In most cases, the use of an appropriate solvent dissolves the substance, which caused the stain, then its absorption by a pad of high water absorption. In this stain removal method, the tampon of the multi-folded rag is moistened with a solvent, then the solvent is rubbed in harder or lighter (depending on the type of fabric and contamination) into the fabric, moving the tampon over it in circular movements. However, do not move the tampon back and forth, because in this way the dirt from the stain is spread to the clean places of the fabric (drawing).

Correct stain removal with a solvent or ordinary stain remover. A cloth is placed under the stained area and a stain remover is rubbed in with a tampon, making circular movements

The described activity is repeated several times until the moment, when the stained area becomes completely clean. At the end, the stain is additionally wiped with a clean one, dry tampon, thus evenly distributing the excess solvent, and finally the place of the stain is wiped dry, to finally remove residual solvent. If, after these treatments, there are still visible traces of stain, wipe the stained area with a clean rag, lightly sprinkled with gasoline. It is extremely important to follow, so that the dissolved staining substance is absorbed completely into the rag, otherwise, the dissolved dirt will contaminate the clean areas of the fabric around the stain, which will enlarge the stained area.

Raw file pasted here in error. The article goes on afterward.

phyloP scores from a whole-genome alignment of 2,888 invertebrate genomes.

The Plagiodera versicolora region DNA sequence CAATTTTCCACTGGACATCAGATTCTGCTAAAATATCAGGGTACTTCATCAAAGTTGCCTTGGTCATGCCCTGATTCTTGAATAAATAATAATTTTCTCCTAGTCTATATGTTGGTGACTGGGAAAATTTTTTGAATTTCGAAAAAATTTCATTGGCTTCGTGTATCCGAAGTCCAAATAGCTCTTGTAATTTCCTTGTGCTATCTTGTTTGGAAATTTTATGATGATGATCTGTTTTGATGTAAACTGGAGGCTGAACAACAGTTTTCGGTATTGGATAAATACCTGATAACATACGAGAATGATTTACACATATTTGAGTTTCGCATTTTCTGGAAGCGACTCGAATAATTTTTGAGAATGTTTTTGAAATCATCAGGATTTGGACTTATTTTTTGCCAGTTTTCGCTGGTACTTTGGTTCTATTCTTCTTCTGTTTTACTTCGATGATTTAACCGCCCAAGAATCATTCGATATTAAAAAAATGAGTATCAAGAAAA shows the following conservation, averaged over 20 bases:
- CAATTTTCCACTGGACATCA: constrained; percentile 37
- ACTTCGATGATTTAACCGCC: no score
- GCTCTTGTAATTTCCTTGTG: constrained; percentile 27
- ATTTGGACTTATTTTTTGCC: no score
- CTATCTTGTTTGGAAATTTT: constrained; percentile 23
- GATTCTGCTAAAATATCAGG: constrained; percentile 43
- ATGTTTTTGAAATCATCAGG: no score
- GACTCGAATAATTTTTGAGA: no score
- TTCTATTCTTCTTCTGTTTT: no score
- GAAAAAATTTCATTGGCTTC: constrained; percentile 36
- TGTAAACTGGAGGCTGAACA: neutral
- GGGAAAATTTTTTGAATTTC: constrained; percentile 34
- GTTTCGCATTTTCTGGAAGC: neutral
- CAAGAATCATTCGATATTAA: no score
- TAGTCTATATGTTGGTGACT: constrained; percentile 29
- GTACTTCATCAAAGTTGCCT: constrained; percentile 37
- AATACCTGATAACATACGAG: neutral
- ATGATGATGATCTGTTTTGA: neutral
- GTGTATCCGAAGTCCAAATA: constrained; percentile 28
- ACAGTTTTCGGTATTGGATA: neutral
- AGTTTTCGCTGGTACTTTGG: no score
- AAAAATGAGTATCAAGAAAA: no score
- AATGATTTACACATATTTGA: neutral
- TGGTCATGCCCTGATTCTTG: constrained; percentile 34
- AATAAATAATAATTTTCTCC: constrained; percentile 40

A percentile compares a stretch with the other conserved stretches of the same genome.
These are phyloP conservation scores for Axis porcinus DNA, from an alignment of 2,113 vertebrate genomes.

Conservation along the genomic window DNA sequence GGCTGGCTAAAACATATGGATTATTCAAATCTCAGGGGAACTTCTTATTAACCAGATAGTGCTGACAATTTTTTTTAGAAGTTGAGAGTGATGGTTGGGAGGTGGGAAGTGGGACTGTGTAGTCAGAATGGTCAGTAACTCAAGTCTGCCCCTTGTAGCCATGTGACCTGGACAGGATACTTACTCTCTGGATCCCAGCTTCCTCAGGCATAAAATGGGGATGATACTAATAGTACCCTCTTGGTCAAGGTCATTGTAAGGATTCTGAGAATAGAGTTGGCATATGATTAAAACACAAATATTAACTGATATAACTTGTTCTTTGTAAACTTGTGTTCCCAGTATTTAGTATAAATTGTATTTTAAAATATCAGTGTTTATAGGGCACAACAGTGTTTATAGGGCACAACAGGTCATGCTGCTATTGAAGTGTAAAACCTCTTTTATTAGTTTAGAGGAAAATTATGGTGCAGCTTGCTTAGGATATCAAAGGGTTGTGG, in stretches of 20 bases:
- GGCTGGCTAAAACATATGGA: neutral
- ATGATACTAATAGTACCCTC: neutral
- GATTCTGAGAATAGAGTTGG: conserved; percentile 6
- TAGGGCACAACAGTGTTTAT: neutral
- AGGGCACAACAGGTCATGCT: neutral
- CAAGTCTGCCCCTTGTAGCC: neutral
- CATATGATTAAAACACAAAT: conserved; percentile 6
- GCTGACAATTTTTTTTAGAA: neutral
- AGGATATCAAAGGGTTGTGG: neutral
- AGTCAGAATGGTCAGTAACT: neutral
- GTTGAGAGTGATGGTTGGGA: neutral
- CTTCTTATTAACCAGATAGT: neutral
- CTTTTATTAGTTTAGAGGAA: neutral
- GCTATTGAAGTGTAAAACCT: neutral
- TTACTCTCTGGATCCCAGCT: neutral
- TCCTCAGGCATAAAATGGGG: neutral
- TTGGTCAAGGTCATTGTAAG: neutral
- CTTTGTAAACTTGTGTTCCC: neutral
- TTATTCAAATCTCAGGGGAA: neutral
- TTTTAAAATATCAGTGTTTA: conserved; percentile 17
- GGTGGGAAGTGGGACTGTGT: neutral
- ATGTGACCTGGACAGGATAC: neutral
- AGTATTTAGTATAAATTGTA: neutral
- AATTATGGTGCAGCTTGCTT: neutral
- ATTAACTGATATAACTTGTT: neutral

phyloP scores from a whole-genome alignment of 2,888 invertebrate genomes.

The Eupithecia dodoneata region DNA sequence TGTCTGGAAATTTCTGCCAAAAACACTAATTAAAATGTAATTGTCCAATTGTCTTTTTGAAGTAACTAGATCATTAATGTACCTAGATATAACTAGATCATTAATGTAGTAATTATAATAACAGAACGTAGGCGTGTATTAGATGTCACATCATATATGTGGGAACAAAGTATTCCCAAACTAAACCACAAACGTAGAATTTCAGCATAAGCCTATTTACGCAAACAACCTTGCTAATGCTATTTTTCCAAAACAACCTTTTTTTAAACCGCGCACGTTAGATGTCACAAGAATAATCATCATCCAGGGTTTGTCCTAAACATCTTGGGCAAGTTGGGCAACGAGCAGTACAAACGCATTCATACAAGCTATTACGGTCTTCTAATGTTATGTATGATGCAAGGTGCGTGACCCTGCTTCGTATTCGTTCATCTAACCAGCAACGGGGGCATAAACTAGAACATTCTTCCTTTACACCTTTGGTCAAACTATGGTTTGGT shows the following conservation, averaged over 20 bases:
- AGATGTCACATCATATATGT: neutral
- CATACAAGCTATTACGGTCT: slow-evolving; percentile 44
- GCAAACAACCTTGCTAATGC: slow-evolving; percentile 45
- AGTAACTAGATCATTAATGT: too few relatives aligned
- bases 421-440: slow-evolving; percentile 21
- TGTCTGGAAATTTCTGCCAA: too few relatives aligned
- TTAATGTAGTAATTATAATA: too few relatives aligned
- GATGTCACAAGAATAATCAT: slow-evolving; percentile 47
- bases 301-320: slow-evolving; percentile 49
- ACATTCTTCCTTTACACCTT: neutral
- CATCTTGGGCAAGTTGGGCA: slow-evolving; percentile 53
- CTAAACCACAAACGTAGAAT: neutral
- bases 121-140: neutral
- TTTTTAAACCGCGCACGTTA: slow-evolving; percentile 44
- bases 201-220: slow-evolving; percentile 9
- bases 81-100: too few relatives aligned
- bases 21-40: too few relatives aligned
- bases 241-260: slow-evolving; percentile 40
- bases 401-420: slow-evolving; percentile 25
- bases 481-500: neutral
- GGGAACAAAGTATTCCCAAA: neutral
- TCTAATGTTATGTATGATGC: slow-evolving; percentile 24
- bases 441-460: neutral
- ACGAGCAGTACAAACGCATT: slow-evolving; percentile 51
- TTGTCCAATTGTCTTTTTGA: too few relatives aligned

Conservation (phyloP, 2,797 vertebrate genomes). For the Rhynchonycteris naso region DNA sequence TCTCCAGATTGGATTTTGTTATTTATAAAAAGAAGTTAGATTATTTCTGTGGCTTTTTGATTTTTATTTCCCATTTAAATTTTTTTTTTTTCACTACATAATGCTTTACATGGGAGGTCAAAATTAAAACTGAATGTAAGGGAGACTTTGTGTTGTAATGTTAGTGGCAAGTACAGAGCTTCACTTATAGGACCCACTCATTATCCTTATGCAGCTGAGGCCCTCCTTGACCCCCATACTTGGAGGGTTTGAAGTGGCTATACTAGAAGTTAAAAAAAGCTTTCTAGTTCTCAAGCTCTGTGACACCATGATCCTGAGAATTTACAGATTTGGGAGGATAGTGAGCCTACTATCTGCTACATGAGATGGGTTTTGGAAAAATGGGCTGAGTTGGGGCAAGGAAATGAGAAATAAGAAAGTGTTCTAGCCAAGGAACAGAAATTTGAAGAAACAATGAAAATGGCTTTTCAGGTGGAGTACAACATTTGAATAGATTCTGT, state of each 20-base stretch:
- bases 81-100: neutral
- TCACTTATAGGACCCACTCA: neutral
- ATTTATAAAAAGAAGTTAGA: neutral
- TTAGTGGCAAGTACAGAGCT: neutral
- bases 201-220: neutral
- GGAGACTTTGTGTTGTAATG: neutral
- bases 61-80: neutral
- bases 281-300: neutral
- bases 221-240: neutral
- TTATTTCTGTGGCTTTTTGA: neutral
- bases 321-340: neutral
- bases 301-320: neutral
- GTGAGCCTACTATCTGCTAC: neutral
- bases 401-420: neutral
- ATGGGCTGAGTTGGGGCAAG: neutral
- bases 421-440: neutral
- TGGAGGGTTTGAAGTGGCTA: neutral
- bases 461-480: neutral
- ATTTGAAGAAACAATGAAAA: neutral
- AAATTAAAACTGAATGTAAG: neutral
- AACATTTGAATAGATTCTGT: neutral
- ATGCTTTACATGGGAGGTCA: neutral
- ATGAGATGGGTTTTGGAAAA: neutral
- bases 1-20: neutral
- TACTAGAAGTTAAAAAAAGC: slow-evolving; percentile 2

For stain removal it is recommended - as already mentioned - linen or terry cloth rags with high water absorption or - in the simplest cases - lignin. However, when using lignin, it is impossible to avoid fraying and settling of its fibers on the surface of the fabric, Therefore, in this case, a careful brushing of garments after removing stains is essential.

Fabrics, knitted fabrics and pull-overs are made - as is known - from fibers. Therefore, strong friction is unacceptable, especially for delicate fabrics (velvet, natural silk, dederon, rayon or rayon rayon), and also for loosely woven fabrics, like for example. tweed or homespun. Due to strong mechanical action, the fibers are shifted and "bald spots" or simply holes are formed. For tight fabrics (e.g.. welwet) damage to delicate fleece or abrasion of the fibers may result, creating visible damage on the surface of the fabric.

Greasy stains, after wetting them with a solvent, spread - as you know - very quickly, which causes the surface of the stain to increase. To prevent the dissolved fat from soaking into the fabric, moisten the area around the stain with water, thus avoiding the formation of the so-called. areola.

Lightly soiled areas can be easily cleaned with a tampon soaked in a solvent, however, even then the fabric in the area of ​​the stain may get dirty. In this case, wipe the area around the stain several times with a clean tampon, each time immersed in fresh solvent.

One of the most recommended stain removers is gasoline, especially, that - as mentioned - it does not damage both natural fibers, and synthetic. The disadvantage of gasoline, however, is its flammability and quick evaporation, which in turn causes, gasoline vapors mixed with air can explode. Therefore, when removing stains with gasoline, carefully extinguish all possible sources of fire, like for example. gas flame, cigarette etc.. Gasoline vapors spread extremely quickly, they get into adjacent rooms through an open door and it can happen, that they will light up, for example,. from the gas flame in the bathroom, from a spark in an electrical device, etc.. If you are not careful, it may have dangerous consequences, strong outburst.